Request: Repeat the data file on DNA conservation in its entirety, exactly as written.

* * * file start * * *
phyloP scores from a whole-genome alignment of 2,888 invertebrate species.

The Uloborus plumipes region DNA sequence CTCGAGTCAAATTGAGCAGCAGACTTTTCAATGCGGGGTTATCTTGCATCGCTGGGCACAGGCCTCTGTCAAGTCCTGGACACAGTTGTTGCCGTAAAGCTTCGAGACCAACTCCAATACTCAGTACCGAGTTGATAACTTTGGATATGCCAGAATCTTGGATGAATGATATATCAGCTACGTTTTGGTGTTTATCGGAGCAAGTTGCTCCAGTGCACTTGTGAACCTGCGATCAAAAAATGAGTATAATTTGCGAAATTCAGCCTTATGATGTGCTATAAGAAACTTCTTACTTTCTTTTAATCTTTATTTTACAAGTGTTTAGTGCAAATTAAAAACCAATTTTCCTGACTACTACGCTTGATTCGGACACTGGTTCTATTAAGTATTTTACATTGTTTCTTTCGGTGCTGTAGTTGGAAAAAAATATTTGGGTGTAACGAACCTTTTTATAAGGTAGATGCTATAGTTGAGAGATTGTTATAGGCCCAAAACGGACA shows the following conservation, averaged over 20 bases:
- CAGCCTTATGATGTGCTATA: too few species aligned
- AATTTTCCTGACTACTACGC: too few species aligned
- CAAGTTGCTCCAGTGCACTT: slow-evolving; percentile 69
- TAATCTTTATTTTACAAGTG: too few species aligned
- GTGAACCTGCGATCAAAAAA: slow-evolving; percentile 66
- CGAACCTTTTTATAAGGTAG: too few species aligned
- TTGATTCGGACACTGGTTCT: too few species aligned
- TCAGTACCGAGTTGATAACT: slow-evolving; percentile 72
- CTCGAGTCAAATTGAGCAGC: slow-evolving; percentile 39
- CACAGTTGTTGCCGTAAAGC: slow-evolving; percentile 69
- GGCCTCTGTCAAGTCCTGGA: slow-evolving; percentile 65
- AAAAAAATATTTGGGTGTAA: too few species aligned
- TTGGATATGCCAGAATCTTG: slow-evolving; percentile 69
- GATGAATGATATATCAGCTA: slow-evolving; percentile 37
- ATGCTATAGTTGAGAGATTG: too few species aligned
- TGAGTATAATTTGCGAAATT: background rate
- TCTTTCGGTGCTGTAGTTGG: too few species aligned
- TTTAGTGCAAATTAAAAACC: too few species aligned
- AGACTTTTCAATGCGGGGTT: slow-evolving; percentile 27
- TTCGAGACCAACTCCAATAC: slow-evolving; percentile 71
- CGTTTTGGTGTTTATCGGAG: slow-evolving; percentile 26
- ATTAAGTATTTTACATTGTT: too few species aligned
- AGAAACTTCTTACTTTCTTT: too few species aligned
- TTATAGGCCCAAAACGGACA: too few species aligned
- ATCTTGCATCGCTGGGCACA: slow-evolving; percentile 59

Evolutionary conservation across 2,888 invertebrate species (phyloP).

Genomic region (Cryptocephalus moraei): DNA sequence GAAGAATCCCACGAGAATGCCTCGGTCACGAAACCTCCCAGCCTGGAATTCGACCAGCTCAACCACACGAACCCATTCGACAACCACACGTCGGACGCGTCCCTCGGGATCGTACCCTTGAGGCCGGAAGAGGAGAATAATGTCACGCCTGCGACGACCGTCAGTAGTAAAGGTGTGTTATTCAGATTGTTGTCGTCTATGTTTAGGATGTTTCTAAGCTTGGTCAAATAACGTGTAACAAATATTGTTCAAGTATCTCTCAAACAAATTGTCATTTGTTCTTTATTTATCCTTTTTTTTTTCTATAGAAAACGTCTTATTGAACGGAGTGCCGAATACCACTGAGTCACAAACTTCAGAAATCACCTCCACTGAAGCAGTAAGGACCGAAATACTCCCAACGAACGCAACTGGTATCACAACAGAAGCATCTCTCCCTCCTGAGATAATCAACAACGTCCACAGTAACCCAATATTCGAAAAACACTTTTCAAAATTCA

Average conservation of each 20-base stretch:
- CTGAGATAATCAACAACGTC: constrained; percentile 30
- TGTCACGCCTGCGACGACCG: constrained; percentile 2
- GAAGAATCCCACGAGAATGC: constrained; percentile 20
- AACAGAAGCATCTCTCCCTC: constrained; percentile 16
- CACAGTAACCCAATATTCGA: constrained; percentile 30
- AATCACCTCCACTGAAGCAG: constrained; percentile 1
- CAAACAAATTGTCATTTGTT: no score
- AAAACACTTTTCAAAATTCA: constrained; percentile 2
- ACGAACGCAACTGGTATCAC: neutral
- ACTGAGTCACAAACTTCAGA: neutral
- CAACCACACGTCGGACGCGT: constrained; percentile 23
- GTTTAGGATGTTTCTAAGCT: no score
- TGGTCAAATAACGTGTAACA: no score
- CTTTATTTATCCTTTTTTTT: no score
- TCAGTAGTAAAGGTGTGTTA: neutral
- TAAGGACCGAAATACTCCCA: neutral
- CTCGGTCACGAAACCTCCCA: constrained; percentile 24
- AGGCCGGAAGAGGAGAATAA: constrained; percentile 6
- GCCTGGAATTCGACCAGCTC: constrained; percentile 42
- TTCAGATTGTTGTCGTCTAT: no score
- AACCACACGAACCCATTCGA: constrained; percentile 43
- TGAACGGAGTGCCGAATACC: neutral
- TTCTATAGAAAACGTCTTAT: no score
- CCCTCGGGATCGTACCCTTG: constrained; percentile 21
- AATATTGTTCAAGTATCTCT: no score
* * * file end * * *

phyloP scores from a whole-genome alignment of 2,888 invertebrate species.

The Uloborus plumipes region DNA sequence CTCGAGTCAAATTGAGCAGCAGACTTTTCAATGCGGGGTTATCTTGCATCGCTGGGCACAGGCCTCTGTCAAGTCCTGGACACAGTTGTTGCCGTAAAGCTTCGAGACCAACTCCAATACTCAGTACCGAGTTGATAACTTTGGATATGCCAGAATCTTGGATGAATGATATATCAGCTACGTTTTGGTGTTTATCGGAGCAAGTTGCTCCAGTGCACTTGTGAACCTGCGATCAAAAAATGAGTATAATTTGCGAAATTCAGCCTTATGATGTGCTATAAGAAACTTCTTACTTTCTTTTAATCTTTATTTTACAAGTGTTTAGTGCAAATTAAAAACCAATTTTCCTGACTACTACGCTTGATTCGGACACTGGTTCTATTAAGTATTTTACATTGTTTCTTTCGGTGCTGTAGTTGGAAAAAAATATTTGGGTGTAACGAACCTTTTTATAAGGTAGATGCTATAGTTGAGAGATTGTTATAGGCCCAAAACGGACA shows the following conservation, averaged over 20 bases:
- CAGCCTTATGATGTGCTATA: too few species aligned
- AATTTTCCTGACTACTACGC: too few species aligned
- CAAGTTGCTCCAGTGCACTT: slow-evolving; percentile 69
- TAATCTTTATTTTACAAGTG: too few species aligned
- GTGAACCTGCGATCAAAAAA: slow-evolving; percentile 66
- CGAACCTTTTTATAAGGTAG: too few species aligned
- TTGATTCGGACACTGGTTCT: too few species aligned
- TCAGTACCGAGTTGATAACT: slow-evolving; percentile 72
- CTCGAGTCAAATTGAGCAGC: slow-evolving; percentile 39
- CACAGTTGTTGCCGTAAAGC: slow-evolving; percentile 69
- GGCCTCTGTCAAGTCCTGGA: slow-evolving; percentile 65
- AAAAAAATATTTGGGTGTAA: too few species aligned
- TTGGATATGCCAGAATCTTG: slow-evolving; percentile 69
- GATGAATGATATATCAGCTA: slow-evolving; percentile 37
- ATGCTATAGTTGAGAGATTG: too few species aligned
- TGAGTATAATTTGCGAAATT: background rate
- TCTTTCGGTGCTGTAGTTGG: too few species aligned
- TTTAGTGCAAATTAAAAACC: too few species aligned
- AGACTTTTCAATGCGGGGTT: slow-evolving; percentile 27
- TTCGAGACCAACTCCAATAC: slow-evolving; percentile 71
- CGTTTTGGTGTTTATCGGAG: slow-evolving; percentile 26
- ATTAAGTATTTTACATTGTT: too few species aligned
- AGAAACTTCTTACTTTCTTT: too few species aligned
- TTATAGGCCCAAAACGGACA: too few species aligned
- ATCTTGCATCGCTGGGCACA: slow-evolving; percentile 59

Evolutionary conservation across 2,888 invertebrate species (phyloP).

Genomic region (Cryptocephalus moraei): DNA sequence GAAGAATCCCACGAGAATGCCTCGGTCACGAAACCTCCCAGCCTGGAATTCGACCAGCTCAACCACACGAACCCATTCGACAACCACACGTCGGACGCGTCCCTCGGGATCGTACCCTTGAGGCCGGAAGAGGAGAATAATGTCACGCCTGCGACGACCGTCAGTAGTAAAGGTGTGTTATTCAGATTGTTGTCGTCTATGTTTAGGATGTTTCTAAGCTTGGTCAAATAACGTGTAACAAATATTGTTCAAGTATCTCTCAAACAAATTGTCATTTGTTCTTTATTTATCCTTTTTTTTTTCTATAGAAAACGTCTTATTGAACGGAGTGCCGAATACCACTGAGTCACAAACTTCAGAAATCACCTCCACTGAAGCAGTAAGGACCGAAATACTCCCAACGAACGCAACTGGTATCACAACAGAAGCATCTCTCCCTCCTGAGATAATCAACAACGTCCACAGTAACCCAATATTCGAAAAACACTTTTCAAAATTCA

Average conservation of each 20-base stretch:
- CTGAGATAATCAACAACGTC: constrained; percentile 30
- TGTCACGCCTGCGACGACCG: constrained; percentile 2
- GAAGAATCCCACGAGAATGC: constrained; percentile 20
- AACAGAAGCATCTCTCCCTC: constrained; percentile 16
- CACAGTAACCCAATATTCGA: constrained; percentile 30
- AATCACCTCCACTGAAGCAG: constrained; percentile 1
- CAAACAAATTGTCATTTGTT: no score
- AAAACACTTTTCAAAATTCA: constrained; percentile 2
- ACGAACGCAACTGGTATCAC: neutral
- ACTGAGTCACAAACTTCAGA: neutral
- CAACCACACGTCGGACGCGT: constrained; percentile 23
- GTTTAGGATGTTTCTAAGCT: no score
- TGGTCAAATAACGTGTAACA: no score
- CTTTATTTATCCTTTTTTTT: no score
- TCAGTAGTAAAGGTGTGTTA: neutral
- TAAGGACCGAAATACTCCCA: neutral
- CTCGGTCACGAAACCTCCCA: constrained; percentile 24
- AGGCCGGAAGAGGAGAATAA: constrained; percentile 6
- GCCTGGAATTCGACCAGCTC: constrained; percentile 42
- TTCAGATTGTTGTCGTCTAT: no score
- AACCACACGAACCCATTCGA: constrained; percentile 43
- TGAACGGAGTGCCGAATACC: neutral
- TTCTATAGAAAACGTCTTAT: no score
- CCCTCGGGATCGTACCCTTG: constrained; percentile 21
- AATATTGTTCAAGTATCTCT: no score